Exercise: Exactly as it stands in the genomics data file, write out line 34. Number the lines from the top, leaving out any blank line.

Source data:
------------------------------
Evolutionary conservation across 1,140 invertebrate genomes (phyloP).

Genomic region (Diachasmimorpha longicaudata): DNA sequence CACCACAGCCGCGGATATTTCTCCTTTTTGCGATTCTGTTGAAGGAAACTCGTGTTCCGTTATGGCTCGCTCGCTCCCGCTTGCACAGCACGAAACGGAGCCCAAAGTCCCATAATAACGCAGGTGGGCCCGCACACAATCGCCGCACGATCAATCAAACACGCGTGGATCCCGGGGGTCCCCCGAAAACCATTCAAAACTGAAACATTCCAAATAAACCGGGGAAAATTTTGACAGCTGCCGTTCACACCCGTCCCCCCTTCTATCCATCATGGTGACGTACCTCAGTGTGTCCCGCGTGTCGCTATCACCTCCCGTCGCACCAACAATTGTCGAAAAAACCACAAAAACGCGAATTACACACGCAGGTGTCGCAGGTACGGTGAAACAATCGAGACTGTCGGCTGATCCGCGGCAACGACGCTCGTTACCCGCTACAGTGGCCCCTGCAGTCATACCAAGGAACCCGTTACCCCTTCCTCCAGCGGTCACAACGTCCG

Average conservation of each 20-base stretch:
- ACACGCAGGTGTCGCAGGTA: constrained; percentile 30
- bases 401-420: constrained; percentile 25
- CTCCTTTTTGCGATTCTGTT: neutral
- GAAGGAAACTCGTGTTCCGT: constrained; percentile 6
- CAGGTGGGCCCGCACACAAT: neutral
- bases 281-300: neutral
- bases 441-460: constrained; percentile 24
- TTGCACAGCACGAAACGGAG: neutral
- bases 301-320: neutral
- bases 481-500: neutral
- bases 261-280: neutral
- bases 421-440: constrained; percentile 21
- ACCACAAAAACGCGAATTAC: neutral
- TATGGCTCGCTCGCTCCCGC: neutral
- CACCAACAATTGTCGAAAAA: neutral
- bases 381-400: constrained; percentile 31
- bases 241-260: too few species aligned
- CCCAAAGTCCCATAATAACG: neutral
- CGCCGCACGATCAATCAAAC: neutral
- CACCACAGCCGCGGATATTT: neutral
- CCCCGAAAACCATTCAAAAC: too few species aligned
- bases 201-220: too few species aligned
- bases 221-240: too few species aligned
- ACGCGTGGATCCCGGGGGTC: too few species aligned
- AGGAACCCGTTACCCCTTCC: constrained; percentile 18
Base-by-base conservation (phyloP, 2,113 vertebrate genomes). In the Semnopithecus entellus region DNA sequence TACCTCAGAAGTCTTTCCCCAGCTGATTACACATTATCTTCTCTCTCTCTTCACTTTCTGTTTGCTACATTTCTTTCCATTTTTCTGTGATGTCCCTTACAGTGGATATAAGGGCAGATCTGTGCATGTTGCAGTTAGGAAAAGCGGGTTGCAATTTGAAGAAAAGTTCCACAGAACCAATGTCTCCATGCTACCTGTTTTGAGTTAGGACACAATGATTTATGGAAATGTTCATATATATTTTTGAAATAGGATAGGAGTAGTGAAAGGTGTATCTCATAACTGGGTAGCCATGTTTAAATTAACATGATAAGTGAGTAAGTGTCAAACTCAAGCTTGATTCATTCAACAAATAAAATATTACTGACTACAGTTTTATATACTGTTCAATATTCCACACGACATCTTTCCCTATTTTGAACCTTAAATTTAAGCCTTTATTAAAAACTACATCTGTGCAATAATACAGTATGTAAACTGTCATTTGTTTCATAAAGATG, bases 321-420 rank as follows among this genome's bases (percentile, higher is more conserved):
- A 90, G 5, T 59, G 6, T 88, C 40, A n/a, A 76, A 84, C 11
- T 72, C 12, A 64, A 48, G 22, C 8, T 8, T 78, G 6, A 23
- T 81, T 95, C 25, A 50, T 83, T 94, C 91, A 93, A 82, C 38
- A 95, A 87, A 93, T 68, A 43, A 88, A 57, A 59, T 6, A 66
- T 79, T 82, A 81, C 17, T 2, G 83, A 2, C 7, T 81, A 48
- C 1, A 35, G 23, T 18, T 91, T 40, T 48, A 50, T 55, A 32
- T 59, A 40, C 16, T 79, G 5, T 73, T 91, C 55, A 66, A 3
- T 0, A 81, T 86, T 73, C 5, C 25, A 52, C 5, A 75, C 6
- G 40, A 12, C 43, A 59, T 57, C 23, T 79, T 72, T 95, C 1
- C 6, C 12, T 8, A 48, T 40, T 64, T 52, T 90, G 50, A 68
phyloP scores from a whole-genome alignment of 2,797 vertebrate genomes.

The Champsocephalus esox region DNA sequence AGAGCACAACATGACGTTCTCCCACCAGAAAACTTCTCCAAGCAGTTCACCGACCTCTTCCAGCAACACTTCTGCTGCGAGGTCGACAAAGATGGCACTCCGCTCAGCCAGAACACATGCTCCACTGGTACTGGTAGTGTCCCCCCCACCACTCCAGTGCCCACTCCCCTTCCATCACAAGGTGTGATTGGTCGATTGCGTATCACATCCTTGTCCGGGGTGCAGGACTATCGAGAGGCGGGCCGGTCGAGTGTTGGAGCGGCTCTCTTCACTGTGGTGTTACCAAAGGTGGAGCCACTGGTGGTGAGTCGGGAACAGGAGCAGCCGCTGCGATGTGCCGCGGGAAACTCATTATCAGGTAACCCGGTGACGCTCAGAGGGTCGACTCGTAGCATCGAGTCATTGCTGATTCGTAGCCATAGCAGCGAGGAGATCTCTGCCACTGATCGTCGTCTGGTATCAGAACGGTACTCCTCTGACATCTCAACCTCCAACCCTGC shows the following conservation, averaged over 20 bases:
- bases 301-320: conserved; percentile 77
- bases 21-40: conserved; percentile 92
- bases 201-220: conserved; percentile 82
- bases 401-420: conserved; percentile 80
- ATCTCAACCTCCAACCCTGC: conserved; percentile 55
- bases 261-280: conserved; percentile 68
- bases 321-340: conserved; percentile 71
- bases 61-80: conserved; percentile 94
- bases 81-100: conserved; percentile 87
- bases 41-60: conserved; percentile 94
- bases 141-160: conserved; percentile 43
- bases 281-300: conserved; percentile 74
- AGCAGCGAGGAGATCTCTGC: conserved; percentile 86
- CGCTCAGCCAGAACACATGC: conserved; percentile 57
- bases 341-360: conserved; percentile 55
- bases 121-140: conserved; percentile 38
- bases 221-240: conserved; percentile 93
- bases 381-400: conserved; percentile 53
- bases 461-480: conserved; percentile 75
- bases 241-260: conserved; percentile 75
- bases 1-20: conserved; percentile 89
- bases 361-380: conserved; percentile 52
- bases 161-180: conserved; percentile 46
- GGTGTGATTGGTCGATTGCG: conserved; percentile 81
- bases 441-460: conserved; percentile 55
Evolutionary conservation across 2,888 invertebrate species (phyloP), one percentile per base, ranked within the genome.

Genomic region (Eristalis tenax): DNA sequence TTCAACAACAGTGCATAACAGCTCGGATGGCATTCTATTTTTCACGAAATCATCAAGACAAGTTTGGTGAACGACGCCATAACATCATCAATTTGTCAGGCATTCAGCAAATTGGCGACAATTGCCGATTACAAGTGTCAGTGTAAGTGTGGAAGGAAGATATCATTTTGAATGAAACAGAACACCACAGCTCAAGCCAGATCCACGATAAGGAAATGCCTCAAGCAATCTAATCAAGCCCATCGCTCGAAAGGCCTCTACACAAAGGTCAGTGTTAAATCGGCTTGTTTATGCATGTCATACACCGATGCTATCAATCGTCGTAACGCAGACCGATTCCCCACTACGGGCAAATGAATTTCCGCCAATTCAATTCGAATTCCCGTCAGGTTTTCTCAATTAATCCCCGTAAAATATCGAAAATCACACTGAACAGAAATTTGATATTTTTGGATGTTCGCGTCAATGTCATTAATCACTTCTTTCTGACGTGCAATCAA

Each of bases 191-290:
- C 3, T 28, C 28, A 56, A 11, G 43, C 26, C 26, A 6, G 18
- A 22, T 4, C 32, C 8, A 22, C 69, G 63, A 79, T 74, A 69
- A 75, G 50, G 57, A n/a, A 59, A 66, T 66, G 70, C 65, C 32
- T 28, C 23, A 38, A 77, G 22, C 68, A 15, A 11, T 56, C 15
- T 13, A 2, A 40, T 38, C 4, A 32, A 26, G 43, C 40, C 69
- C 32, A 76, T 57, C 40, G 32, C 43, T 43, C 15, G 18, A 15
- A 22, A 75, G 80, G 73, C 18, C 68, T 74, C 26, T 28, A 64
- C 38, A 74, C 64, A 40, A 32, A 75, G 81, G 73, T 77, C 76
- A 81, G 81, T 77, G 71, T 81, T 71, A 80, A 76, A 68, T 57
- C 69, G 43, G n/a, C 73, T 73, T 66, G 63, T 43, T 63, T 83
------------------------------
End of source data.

- T 79, T 82, A 81, C 17, T 2, G 83, A 2, C 7, T 81, A 48